dose and focus parameters using scatterometry metrology and semi-physical CD models. The system takes advantage of
the accurate and precise top and bottom CD data produced by scatterometry to differentiate dose and focus variation. To
build the lithography process model, scatterometry data is generated for each field of a focus-exposure matrix (FEM)
wafer, and the resulting top and bottom CD data is used to fit the parameters of series expansions relating CD to dose
and focus. When new CD data is generated, the models can be inverted to solve for dose and focus independently. Our
methodology employs a flexible modeling and inversion approach in an attempt to make the technique applicable to any
production film stack and any line spacing regime. The quality of the inversion results are highly correlated to the
degree of focus observability present in the system. Our results will show how a series of litho process with varied film
stacks and line/space ratios respond to this technique, and we will report some best practices for a variety of use cases
ranging from equipment characterization to focus monitoring on product.
This paper discusses the use of scatterometry for scanner focus control in hyper-NA lithography. A variety of techniques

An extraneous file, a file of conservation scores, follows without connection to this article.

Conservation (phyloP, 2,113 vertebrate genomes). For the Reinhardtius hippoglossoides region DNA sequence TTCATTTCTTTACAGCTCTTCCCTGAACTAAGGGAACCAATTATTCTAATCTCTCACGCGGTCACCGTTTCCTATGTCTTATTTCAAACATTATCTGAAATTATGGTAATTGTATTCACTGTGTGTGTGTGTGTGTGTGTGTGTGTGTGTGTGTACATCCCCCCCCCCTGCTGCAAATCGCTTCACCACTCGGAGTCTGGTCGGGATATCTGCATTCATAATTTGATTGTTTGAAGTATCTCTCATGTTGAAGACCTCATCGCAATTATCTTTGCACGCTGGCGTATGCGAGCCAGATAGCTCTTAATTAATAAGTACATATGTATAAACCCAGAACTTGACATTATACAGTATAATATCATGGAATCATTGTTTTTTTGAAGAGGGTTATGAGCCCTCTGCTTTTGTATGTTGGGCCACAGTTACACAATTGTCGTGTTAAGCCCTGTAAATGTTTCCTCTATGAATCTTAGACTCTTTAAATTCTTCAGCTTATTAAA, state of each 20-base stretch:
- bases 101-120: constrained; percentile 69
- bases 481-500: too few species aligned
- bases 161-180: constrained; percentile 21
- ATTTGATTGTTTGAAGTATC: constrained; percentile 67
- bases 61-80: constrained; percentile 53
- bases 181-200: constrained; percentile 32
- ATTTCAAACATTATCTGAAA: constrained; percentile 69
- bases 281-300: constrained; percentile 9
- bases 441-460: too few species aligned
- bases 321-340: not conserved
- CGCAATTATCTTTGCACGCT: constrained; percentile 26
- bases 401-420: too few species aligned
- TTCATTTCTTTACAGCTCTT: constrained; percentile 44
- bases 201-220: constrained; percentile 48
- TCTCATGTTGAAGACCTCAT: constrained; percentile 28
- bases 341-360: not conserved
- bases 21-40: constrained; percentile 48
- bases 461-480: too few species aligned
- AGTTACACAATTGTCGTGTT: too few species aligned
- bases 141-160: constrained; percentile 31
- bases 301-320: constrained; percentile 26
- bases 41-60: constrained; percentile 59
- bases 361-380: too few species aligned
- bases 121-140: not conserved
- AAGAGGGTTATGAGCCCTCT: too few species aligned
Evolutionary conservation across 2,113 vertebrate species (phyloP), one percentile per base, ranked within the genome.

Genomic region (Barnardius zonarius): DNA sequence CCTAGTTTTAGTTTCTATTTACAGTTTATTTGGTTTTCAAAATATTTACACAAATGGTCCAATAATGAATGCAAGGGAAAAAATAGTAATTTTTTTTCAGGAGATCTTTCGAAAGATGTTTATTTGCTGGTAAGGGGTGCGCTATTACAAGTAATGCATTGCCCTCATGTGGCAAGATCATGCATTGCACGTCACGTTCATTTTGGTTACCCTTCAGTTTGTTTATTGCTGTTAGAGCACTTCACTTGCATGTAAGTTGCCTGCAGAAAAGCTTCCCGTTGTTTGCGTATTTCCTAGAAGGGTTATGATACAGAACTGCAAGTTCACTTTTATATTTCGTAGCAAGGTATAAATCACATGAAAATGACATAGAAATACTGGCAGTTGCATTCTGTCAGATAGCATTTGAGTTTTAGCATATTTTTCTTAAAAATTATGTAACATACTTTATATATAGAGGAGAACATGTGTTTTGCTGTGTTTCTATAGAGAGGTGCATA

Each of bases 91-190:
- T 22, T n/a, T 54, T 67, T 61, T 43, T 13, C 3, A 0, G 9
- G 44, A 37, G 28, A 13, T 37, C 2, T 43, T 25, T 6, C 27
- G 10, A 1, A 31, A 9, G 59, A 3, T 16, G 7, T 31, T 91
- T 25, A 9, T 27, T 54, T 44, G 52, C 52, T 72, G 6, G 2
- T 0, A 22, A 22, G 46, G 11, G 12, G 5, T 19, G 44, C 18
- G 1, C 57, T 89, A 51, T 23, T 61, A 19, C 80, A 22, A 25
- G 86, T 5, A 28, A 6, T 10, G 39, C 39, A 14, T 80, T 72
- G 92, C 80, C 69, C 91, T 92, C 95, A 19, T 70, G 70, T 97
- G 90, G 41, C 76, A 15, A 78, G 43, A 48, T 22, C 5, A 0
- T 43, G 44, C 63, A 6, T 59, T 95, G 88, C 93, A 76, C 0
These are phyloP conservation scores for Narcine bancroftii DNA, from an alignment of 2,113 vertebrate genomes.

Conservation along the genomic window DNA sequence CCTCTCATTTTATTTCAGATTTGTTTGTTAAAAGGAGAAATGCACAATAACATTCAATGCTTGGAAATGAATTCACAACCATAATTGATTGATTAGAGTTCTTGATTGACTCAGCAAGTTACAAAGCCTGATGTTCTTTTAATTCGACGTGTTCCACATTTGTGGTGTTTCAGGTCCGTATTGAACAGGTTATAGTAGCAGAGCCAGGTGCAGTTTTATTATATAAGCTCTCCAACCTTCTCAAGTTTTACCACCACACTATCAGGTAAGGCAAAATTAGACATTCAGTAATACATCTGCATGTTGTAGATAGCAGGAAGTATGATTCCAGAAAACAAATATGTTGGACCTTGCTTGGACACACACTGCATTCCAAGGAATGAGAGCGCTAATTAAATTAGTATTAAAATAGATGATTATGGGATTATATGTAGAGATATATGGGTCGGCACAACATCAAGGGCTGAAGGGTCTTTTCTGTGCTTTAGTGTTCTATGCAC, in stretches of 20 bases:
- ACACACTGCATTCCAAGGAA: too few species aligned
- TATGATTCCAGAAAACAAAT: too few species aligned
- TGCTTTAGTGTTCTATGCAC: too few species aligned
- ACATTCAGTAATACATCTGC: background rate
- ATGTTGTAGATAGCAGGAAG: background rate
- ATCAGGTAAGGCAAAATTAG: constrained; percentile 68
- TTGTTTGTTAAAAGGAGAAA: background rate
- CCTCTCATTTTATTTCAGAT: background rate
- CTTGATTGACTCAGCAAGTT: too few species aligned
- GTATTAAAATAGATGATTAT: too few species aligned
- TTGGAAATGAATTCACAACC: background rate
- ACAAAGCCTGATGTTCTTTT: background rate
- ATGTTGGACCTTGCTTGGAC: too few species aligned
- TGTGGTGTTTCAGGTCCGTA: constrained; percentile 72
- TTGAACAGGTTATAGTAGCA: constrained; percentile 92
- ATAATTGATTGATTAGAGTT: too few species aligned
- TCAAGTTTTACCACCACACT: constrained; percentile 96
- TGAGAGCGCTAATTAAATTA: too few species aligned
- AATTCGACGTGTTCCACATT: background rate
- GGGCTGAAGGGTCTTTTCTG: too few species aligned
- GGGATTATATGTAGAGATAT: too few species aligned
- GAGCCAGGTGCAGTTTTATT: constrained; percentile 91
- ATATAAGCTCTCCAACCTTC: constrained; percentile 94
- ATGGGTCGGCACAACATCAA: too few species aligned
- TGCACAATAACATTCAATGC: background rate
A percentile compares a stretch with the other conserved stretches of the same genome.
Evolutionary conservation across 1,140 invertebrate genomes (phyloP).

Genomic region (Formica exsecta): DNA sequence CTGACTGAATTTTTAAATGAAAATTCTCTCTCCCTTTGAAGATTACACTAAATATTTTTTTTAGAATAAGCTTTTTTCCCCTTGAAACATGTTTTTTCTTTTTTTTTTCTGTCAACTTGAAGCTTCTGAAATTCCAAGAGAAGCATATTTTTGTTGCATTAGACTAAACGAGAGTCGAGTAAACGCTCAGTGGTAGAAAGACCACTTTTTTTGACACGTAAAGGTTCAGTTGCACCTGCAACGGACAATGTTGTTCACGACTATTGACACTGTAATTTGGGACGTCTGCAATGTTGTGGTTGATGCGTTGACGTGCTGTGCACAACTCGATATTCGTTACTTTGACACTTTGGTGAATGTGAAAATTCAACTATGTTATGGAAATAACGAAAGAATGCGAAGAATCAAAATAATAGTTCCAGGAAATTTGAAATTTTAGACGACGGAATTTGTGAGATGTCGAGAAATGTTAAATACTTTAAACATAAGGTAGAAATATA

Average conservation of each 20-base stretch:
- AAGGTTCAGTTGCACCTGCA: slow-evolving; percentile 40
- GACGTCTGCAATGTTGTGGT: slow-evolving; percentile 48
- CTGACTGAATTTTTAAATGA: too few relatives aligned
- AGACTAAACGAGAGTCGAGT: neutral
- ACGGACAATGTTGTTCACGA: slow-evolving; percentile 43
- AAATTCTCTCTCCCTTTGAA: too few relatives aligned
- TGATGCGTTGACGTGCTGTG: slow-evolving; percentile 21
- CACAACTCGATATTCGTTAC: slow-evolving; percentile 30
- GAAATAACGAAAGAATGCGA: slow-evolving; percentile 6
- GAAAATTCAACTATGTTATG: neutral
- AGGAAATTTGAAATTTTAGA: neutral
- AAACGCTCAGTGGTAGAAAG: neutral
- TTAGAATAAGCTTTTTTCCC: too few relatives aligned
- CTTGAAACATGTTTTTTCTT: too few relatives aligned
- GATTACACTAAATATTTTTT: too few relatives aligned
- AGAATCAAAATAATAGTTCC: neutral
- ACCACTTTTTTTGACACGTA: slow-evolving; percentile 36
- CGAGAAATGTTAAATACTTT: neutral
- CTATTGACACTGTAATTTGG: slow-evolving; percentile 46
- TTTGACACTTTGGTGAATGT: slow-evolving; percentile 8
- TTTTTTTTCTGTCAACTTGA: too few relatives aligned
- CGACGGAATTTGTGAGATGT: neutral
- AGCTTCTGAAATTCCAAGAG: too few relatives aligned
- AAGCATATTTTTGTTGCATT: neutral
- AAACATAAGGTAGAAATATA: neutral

based on phase shift technology have been traditionally used to monitor scanner focus. Recently scatterometry has
offered significant promise as an alternate technique to monitor both focus and dose. In this study, we make careful
comparisons of a Scatterometry-based Focus-Dose Monitoring (SFDM) technique to Phase-grating Focus Monitoring
(PGFM). We discuss the operating principles of these techniques and compare the sensitivity of SFDM to PGFM. In
addition, the variation observed in characterizing intra-field and across-wafer behavior of a hyper-NA immersion
scanner is described when using these different techniques.
Scatterometry techniques are used to characterize the CD uniformity, focus and dose control, as well as the image
contrast of a hyper-NA immersion lithography scanner. Results indicate very good scanner control and stability of these
parameters, as well as good precision and sensitivity of the metrology techniques.